-A long-term filter would be your current job responsibilities. In an ultimate sense, the amount of things you are being asked to do at your job is within your control (i.e. you are working by choice, even if it may not seem like it). Your ability to adjust this filter depends on the conditions of your job: if you work for a large company you are less likely to have the freedom to change this filter, whereas if you work at a small shop you probably have more autonomy.
Filters will likely expand and shrink on their own over time, but it’s good to know when a wide filter is the source of anxiety.
Related to this is examining how often you are notified of incoming information.
I thought it was great when Google Notifier came out so that a pop up would appear on my desktop with all my unread messages. Then after a while I disabled it because all it did was distract me by reminding me of everything I wasn’t doing. What is critical here is defining how often you ‘need’ to be notified, and then going from there. Do you really need to have a pop-up on your phone every time someone sends you Facebook message? Maybe you do, but maybe you don’t.
3. How am I processing and organizing my information?
After I’m comfortable with what & how much content is coming in, the next question is how I’m handling everything.
Are you using your email inbox to hold everything? Is your desktop full of folders and sticky notes? Everybody has their own ‘system’ of keeping track of things, but most people don’t review it regularly to see if it needs to be overhauled…they just slowly adapt & add-on frankenstein style when absolutely necessary. After reading Getting Things Done I completely revamped how I process and organize information. If an email takes less than 2 minutes to respond to, I do it immediately. If someone I’m talking to says I should check out ____ article/song/movie, I write it down, file it in my queue of article/songs/movies, and follow-up with the person once I’ve checked it out. With a reliable system in place your brain has more capacity because it isn’t worrying about remembering to-dos.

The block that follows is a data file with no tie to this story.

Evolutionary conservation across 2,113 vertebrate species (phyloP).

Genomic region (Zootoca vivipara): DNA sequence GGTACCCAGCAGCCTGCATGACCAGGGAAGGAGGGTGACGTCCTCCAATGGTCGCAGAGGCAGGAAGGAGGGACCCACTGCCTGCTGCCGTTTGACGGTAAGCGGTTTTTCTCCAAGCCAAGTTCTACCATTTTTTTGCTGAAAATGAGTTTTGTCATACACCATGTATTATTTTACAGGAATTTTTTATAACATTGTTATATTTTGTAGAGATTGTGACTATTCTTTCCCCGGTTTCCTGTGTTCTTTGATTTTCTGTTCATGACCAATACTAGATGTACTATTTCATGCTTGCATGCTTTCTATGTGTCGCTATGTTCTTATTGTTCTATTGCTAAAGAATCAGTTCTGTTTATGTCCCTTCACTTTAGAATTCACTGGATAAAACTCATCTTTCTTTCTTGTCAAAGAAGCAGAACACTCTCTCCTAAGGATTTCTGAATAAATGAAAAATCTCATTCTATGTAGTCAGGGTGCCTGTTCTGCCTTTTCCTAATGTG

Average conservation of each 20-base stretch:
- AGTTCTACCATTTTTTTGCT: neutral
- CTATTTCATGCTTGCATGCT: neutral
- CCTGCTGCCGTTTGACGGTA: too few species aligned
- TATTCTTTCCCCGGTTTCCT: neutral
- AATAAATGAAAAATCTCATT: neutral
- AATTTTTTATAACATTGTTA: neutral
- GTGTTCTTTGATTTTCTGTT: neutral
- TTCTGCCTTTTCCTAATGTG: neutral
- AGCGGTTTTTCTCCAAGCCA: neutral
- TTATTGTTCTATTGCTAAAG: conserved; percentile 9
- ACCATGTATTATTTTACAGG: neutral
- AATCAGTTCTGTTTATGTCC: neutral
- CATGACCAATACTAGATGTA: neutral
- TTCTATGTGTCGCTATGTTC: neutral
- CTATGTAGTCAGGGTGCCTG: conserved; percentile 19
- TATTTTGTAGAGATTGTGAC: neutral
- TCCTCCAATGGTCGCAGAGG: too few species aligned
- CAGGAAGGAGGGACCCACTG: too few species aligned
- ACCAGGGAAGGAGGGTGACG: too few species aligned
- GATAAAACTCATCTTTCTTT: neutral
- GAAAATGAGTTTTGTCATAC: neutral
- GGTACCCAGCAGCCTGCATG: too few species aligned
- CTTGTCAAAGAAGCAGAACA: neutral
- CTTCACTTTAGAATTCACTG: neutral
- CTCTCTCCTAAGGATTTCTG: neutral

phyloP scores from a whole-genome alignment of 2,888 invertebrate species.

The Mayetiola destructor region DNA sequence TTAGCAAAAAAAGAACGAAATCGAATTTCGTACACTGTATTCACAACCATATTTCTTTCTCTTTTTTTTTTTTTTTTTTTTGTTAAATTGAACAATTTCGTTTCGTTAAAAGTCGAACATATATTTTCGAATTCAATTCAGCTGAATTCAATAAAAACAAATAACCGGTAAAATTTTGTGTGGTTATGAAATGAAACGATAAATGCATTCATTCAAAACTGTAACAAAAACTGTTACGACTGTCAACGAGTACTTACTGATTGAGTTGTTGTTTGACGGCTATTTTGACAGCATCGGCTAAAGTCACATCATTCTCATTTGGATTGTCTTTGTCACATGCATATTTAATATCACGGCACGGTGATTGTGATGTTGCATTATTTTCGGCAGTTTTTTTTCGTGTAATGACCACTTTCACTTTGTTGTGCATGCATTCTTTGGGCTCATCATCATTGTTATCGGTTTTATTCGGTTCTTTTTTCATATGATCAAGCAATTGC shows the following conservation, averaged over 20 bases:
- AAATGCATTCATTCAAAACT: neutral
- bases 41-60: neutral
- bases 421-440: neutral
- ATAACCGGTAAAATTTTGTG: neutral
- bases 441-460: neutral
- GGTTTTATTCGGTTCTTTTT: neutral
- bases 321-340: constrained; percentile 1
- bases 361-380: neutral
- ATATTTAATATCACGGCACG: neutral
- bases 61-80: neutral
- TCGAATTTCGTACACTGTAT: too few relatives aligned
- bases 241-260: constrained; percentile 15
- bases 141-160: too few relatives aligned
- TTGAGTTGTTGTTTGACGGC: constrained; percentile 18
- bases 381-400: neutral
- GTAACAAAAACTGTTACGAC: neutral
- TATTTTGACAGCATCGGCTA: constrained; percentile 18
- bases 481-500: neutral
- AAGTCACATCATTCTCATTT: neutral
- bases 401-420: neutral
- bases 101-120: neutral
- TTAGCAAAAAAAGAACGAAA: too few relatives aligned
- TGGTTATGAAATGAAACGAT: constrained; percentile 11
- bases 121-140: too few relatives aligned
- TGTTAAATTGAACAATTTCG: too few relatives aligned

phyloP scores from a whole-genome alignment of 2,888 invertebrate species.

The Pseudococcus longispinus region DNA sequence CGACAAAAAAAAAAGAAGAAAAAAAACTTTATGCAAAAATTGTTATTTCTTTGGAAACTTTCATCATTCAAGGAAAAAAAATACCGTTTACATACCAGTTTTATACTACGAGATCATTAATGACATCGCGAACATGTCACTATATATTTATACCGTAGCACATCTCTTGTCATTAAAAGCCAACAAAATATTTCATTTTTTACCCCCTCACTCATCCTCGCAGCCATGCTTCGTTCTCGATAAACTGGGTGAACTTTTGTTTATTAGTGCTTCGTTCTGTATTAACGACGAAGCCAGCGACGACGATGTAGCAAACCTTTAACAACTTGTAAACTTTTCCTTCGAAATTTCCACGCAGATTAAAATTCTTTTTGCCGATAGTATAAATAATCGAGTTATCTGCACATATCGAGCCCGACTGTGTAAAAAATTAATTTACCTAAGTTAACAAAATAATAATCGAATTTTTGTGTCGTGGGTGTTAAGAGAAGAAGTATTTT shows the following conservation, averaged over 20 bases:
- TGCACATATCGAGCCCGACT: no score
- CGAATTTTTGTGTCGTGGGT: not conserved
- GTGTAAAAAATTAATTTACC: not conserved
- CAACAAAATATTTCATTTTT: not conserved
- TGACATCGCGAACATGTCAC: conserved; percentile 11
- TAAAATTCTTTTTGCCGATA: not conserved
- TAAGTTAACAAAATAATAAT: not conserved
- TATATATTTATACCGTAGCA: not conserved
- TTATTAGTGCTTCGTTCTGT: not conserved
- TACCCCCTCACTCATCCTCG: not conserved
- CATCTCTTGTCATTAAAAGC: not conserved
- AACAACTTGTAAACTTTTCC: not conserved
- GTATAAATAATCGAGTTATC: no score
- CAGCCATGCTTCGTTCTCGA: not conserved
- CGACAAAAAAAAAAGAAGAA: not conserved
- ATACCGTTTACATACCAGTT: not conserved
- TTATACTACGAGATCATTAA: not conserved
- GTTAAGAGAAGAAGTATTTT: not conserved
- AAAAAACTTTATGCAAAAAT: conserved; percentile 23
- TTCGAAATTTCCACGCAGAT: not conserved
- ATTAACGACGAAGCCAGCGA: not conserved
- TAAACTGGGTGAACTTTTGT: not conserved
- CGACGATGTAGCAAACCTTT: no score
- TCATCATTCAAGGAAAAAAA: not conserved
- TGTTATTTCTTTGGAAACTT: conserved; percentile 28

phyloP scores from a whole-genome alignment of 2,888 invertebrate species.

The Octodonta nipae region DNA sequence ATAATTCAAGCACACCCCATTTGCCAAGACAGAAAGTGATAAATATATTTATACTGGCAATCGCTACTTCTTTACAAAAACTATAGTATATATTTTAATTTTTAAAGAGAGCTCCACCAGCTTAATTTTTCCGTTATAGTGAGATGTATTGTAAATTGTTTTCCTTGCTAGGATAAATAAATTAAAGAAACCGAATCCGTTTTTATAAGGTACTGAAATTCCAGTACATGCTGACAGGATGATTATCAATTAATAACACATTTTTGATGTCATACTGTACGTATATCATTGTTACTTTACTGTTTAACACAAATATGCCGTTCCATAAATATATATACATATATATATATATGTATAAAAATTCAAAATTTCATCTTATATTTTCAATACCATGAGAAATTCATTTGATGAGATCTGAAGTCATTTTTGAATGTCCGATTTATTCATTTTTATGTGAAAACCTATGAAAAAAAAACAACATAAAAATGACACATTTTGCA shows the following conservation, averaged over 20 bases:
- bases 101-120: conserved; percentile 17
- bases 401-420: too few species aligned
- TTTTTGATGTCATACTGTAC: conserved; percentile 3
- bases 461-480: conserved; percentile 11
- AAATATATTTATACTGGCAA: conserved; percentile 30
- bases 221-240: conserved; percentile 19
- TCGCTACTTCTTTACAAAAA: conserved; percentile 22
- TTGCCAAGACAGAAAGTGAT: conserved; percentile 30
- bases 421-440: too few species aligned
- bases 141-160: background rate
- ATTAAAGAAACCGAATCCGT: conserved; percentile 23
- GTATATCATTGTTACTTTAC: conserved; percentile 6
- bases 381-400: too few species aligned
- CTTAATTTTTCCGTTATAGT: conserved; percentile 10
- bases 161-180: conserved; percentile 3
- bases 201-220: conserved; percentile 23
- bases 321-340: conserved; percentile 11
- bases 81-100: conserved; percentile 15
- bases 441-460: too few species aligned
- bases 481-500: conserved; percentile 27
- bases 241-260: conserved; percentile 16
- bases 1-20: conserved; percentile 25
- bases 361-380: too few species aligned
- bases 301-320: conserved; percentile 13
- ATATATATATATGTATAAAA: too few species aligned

After doing my research I landed on two programs to help me accomplish these tasks, which I use virtually every day:
–Omnifocus to help keep track of all of my projects and ‘to-dos’
–Circus Ponies to serve as a notebook/journal.
Finally, perhaps the most important question…to be asked when you’re feeling particularly overloaded by a to-do list with no end in sight:
4. Honestly, what would happen if I didn’t do this right now?
The answer may surprise you.
What’s most important for me is to view this process as a practice. I find that in the morning I can feel great, with a clear mind, on top of everything, and then by mid-afternoon I can feel totally swamped having no idea what to do next. All there is to do is dust myself off and begin again. And again. And again.
In writing this I am indebted to David Allen & Tony Schwartz for being there and doing what they do